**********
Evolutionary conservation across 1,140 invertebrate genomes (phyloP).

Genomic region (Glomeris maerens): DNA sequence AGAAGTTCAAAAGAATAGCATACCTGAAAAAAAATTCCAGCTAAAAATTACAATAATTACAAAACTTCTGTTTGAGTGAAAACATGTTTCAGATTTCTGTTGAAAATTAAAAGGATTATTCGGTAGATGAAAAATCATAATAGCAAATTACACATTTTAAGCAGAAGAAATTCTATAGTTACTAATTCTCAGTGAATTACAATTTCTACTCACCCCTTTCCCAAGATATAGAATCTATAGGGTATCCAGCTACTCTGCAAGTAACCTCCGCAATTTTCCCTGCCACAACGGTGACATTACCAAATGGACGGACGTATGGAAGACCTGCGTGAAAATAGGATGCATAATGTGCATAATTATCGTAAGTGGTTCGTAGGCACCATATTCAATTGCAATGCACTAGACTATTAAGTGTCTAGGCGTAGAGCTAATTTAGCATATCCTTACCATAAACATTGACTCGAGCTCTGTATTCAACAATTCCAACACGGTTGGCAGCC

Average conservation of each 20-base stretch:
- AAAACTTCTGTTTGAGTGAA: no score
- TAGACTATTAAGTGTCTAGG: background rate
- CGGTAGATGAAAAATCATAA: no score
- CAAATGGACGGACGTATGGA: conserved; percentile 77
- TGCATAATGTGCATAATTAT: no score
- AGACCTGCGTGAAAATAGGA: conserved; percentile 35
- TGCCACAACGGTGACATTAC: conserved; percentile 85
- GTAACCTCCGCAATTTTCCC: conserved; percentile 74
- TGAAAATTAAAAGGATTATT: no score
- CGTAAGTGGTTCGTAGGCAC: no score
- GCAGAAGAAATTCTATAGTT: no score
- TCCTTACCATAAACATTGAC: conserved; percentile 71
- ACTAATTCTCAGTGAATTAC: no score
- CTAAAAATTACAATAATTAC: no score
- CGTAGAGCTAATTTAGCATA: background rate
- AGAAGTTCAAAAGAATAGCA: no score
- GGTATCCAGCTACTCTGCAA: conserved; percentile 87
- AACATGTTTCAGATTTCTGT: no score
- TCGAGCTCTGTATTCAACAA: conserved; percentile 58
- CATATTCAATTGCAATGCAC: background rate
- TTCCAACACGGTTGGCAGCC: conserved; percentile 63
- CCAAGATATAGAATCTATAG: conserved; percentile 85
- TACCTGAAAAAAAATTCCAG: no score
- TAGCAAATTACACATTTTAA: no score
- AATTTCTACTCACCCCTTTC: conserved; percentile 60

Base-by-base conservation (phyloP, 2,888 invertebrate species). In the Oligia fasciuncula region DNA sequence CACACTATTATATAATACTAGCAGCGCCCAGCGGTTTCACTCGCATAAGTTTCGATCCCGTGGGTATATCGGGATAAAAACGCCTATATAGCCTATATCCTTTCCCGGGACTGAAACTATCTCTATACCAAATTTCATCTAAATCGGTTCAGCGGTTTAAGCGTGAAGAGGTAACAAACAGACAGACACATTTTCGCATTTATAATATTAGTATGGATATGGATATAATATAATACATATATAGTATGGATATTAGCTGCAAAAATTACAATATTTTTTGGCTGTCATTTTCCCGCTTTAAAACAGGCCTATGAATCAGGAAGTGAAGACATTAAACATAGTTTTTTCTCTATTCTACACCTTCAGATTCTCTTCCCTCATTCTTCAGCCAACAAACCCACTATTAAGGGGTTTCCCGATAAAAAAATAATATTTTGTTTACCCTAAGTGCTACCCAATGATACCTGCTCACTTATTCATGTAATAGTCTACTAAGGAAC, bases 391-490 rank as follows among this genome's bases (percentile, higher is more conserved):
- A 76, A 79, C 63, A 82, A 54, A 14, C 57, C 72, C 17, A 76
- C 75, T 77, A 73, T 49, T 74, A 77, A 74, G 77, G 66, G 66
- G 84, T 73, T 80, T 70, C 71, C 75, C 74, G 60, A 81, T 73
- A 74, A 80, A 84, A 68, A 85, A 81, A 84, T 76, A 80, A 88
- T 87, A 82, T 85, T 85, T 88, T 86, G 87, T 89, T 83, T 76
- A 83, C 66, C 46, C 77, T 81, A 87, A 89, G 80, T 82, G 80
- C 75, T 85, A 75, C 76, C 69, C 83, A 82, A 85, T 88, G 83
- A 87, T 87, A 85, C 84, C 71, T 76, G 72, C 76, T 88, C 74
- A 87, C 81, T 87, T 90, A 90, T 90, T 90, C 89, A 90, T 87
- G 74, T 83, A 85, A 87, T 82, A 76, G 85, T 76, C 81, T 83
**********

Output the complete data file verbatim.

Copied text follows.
Evolutionary conservation across 1,140 invertebrate genomes (phyloP).

Genomic region (Glomeris maerens): DNA sequence AGAAGTTCAAAAGAATAGCATACCTGAAAAAAAATTCCAGCTAAAAATTACAATAATTACAAAACTTCTGTTTGAGTGAAAACATGTTTCAGATTTCTGTTGAAAATTAAAAGGATTATTCGGTAGATGAAAAATCATAATAGCAAATTACACATTTTAAGCAGAAGAAATTCTATAGTTACTAATTCTCAGTGAATTACAATTTCTACTCACCCCTTTCCCAAGATATAGAATCTATAGGGTATCCAGCTACTCTGCAAGTAACCTCCGCAATTTTCCCTGCCACAACGGTGACATTACCAAATGGACGGACGTATGGAAGACCTGCGTGAAAATAGGATGCATAATGTGCATAATTATCGTAAGTGGTTCGTAGGCACCATATTCAATTGCAATGCACTAGACTATTAAGTGTCTAGGCGTAGAGCTAATTTAGCATATCCTTACCATAAACATTGACTCGAGCTCTGTATTCAACAATTCCAACACGGTTGGCAGCC

Average conservation of each 20-base stretch:
- AAAACTTCTGTTTGAGTGAA: no score
- TAGACTATTAAGTGTCTAGG: background rate
- CGGTAGATGAAAAATCATAA: no score
- CAAATGGACGGACGTATGGA: conserved; percentile 77
- TGCATAATGTGCATAATTAT: no score
- AGACCTGCGTGAAAATAGGA: conserved; percentile 35
- TGCCACAACGGTGACATTAC: conserved; percentile 85
- GTAACCTCCGCAATTTTCCC: conserved; percentile 74
- TGAAAATTAAAAGGATTATT: no score
- CGTAAGTGGTTCGTAGGCAC: no score
- GCAGAAGAAATTCTATAGTT: no score
- TCCTTACCATAAACATTGAC: conserved; percentile 71
- ACTAATTCTCAGTGAATTAC: no score
- CTAAAAATTACAATAATTAC: no score
- CGTAGAGCTAATTTAGCATA: background rate
- AGAAGTTCAAAAGAATAGCA: no score
- GGTATCCAGCTACTCTGCAA: conserved; percentile 87
- AACATGTTTCAGATTTCTGT: no score
- TCGAGCTCTGTATTCAACAA: conserved; percentile 58
- CATATTCAATTGCAATGCAC: background rate
- TTCCAACACGGTTGGCAGCC: conserved; percentile 63
- CCAAGATATAGAATCTATAG: conserved; percentile 85
- TACCTGAAAAAAAATTCCAG: no score
- TAGCAAATTACACATTTTAA: no score
- AATTTCTACTCACCCCTTTC: conserved; percentile 60

Base-by-base conservation (phyloP, 2,888 invertebrate species). In the Oligia fasciuncula region DNA sequence CACACTATTATATAATACTAGCAGCGCCCAGCGGTTTCACTCGCATAAGTTTCGATCCCGTGGGTATATCGGGATAAAAACGCCTATATAGCCTATATCCTTTCCCGGGACTGAAACTATCTCTATACCAAATTTCATCTAAATCGGTTCAGCGGTTTAAGCGTGAAGAGGTAACAAACAGACAGACACATTTTCGCATTTATAATATTAGTATGGATATGGATATAATATAATACATATATAGTATGGATATTAGCTGCAAAAATTACAATATTTTTTGGCTGTCATTTTCCCGCTTTAAAACAGGCCTATGAATCAGGAAGTGAAGACATTAAACATAGTTTTTTCTCTATTCTACACCTTCAGATTCTCTTCCCTCATTCTTCAGCCAACAAACCCACTATTAAGGGGTTTCCCGATAAAAAAATAATATTTTGTTTACCCTAAGTGCTACCCAATGATACCTGCTCACTTATTCATGTAATAGTCTACTAAGGAAC, bases 391-490 rank as follows among this genome's bases (percentile, higher is more conserved):
- A 76, A 79, C 63, A 82, A 54, A 14, C 57, C 72, C 17, A 76
- C 75, T 77, A 73, T 49, T 74, A 77, A 74, G 77, G 66, G 66
- G 84, T 73, T 80, T 70, C 71, C 75, C 74, G 60, A 81, T 73
- A 74, A 80, A 84, A 68, A 85, A 81, A 84, T 76, A 80, A 88
- T 87, A 82, T 85, T 85, T 88, T 86, G 87, T 89, T 83, T 76
- A 83, C 66, C 46, C 77, T 81, A 87, A 89, G 80, T 82, G 80
- C 75, T 85, A 75, C 76, C 69, C 83, A 82, A 85, T 88, G 83
- A 87, T 87, A 85, C 84, C 71, T 76, G 72, C 76, T 88, C 74
- A 87, C 81, T 87, T 90, A 90, T 90, T 90, C 89, A 90, T 87
- G 74, T 83, A 85, A 87, T 82, A 76, G 85, T 76, C 81, T 83